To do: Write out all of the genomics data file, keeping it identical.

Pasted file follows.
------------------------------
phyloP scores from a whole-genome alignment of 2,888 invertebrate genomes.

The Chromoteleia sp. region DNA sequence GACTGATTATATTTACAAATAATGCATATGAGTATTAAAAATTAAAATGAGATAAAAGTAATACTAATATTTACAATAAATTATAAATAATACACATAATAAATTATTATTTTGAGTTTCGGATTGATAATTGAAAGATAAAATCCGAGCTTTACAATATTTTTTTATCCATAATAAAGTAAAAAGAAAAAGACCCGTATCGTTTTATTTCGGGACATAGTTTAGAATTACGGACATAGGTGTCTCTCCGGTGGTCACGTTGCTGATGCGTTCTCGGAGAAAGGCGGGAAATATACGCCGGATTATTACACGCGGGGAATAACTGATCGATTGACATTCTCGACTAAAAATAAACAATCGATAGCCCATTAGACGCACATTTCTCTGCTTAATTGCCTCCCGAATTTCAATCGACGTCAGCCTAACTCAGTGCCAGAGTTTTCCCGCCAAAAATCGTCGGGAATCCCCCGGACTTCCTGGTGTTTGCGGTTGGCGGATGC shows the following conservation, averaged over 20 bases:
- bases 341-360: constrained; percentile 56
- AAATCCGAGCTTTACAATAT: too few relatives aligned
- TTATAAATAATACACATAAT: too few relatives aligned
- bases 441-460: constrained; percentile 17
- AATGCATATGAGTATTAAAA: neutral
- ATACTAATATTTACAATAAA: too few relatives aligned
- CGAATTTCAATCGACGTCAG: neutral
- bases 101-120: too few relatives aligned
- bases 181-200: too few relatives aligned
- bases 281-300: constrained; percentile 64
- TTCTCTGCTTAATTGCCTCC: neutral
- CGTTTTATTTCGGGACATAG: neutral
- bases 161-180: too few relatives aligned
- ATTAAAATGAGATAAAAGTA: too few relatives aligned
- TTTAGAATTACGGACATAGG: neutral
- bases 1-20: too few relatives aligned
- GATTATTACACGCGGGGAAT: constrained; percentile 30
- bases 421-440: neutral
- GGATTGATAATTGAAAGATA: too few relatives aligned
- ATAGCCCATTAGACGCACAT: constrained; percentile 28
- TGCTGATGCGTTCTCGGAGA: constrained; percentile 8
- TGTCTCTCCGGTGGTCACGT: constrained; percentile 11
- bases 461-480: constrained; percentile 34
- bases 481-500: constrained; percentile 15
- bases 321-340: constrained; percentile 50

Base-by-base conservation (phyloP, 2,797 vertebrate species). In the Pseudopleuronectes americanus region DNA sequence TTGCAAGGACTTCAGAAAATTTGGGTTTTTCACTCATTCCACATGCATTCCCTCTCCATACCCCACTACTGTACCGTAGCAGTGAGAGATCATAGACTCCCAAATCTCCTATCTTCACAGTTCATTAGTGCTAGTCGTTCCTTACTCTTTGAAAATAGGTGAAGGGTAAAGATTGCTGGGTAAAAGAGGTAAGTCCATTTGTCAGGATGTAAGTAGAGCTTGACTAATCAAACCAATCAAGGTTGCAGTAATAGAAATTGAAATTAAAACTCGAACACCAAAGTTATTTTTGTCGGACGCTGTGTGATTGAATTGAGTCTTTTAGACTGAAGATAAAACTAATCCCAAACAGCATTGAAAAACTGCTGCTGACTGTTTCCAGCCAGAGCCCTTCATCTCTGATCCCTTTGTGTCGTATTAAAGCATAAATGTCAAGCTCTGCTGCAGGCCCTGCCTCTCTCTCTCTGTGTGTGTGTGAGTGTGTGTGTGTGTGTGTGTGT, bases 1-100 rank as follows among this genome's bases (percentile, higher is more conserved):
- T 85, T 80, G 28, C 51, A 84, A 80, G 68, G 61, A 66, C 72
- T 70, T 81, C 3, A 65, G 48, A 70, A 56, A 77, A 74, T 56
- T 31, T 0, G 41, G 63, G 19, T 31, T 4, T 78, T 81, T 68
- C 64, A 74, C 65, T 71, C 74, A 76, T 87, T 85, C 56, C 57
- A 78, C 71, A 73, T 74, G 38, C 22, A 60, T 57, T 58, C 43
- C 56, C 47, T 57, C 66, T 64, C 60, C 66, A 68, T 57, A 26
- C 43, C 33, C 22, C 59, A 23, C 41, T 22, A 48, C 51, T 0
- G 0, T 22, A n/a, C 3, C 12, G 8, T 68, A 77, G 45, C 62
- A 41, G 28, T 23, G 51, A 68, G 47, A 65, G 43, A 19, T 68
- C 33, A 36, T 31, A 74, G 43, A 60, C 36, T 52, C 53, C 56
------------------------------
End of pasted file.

phyloP scores from a whole-genome alignment of 2,888 invertebrate genomes.

The Chromoteleia sp. region DNA sequence GACTGATTATATTTACAAATAATGCATATGAGTATTAAAAATTAAAATGAGATAAAAGTAATACTAATATTTACAATAAATTATAAATAATACACATAATAAATTATTATTTTGAGTTTCGGATTGATAATTGAAAGATAAAATCCGAGCTTTACAATATTTTTTTATCCATAATAAAGTAAAAAGAAAAAGACCCGTATCGTTTTATTTCGGGACATAGTTTAGAATTACGGACATAGGTGTCTCTCCGGTGGTCACGTTGCTGATGCGTTCTCGGAGAAAGGCGGGAAATATACGCCGGATTATTACACGCGGGGAATAACTGATCGATTGACATTCTCGACTAAAAATAAACAATCGATAGCCCATTAGACGCACATTTCTCTGCTTAATTGCCTCCCGAATTTCAATCGACGTCAGCCTAACTCAGTGCCAGAGTTTTCCCGCCAAAAATCGTCGGGAATCCCCCGGACTTCCTGGTGTTTGCGGTTGGCGGATGC shows the following conservation, averaged over 20 bases:
- bases 341-360: constrained; percentile 56
- AAATCCGAGCTTTACAATAT: too few relatives aligned
- TTATAAATAATACACATAAT: too few relatives aligned
- bases 441-460: constrained; percentile 17
- AATGCATATGAGTATTAAAA: neutral
- ATACTAATATTTACAATAAA: too few relatives aligned
- CGAATTTCAATCGACGTCAG: neutral
- bases 101-120: too few relatives aligned
- bases 181-200: too few relatives aligned
- bases 281-300: constrained; percentile 64
- TTCTCTGCTTAATTGCCTCC: neutral
- CGTTTTATTTCGGGACATAG: neutral
- bases 161-180: too few relatives aligned
- ATTAAAATGAGATAAAAGTA: too few relatives aligned
- TTTAGAATTACGGACATAGG: neutral
- bases 1-20: too few relatives aligned
- GATTATTACACGCGGGGAAT: constrained; percentile 30
- bases 421-440: neutral
- GGATTGATAATTGAAAGATA: too few relatives aligned
- ATAGCCCATTAGACGCACAT: constrained; percentile 28
- TGCTGATGCGTTCTCGGAGA: constrained; percentile 8
- TGTCTCTCCGGTGGTCACGT: constrained; percentile 11
- bases 461-480: constrained; percentile 34
- bases 481-500: constrained; percentile 15
- bases 321-340: constrained; percentile 50

Base-by-base conservation (phyloP, 2,797 vertebrate species). In the Pseudopleuronectes americanus region DNA sequence TTGCAAGGACTTCAGAAAATTTGGGTTTTTCACTCATTCCACATGCATTCCCTCTCCATACCCCACTACTGTACCGTAGCAGTGAGAGATCATAGACTCCCAAATCTCCTATCTTCACAGTTCATTAGTGCTAGTCGTTCCTTACTCTTTGAAAATAGGTGAAGGGTAAAGATTGCTGGGTAAAAGAGGTAAGTCCATTTGTCAGGATGTAAGTAGAGCTTGACTAATCAAACCAATCAAGGTTGCAGTAATAGAAATTGAAATTAAAACTCGAACACCAAAGTTATTTTTGTCGGACGCTGTGTGATTGAATTGAGTCTTTTAGACTGAAGATAAAACTAATCCCAAACAGCATTGAAAAACTGCTGCTGACTGTTTCCAGCCAGAGCCCTTCATCTCTGATCCCTTTGTGTCGTATTAAAGCATAAATGTCAAGCTCTGCTGCAGGCCCTGCCTCTCTCTCTCTGTGTGTGTGTGAGTGTGTGTGTGTGTGTGTGTGT, bases 1-100 rank as follows among this genome's bases (percentile, higher is more conserved):
- T 85, T 80, G 28, C 51, A 84, A 80, G 68, G 61, A 66, C 72
- T 70, T 81, C 3, A 65, G 48, A 70, A 56, A 77, A 74, T 56
- T 31, T 0, G 41, G 63, G 19, T 31, T 4, T 78, T 81, T 68
- C 64, A 74, C 65, T 71, C 74, A 76, T 87, T 85, C 56, C 57
- A 78, C 71, A 73, T 74, G 38, C 22, A 60, T 57, T 58, C 43
- C 56, C 47, T 57, C 66, T 64, C 60, C 66, A 68, T 57, A 26
- C 43, C 33, C 22, C 59, A 23, C 41, T 22, A 48, C 51, T 0
- G 0, T 22, A n/a, C 3, C 12, G 8, T 68, A 77, G 45, C 62
- A 41, G 28, T 23, G 51, A 68, G 47, A 65, G 43, A 19, T 68
- C 33, A 36, T 31, A 74, G 43, A 60, C 36, T 52, C 53, C 56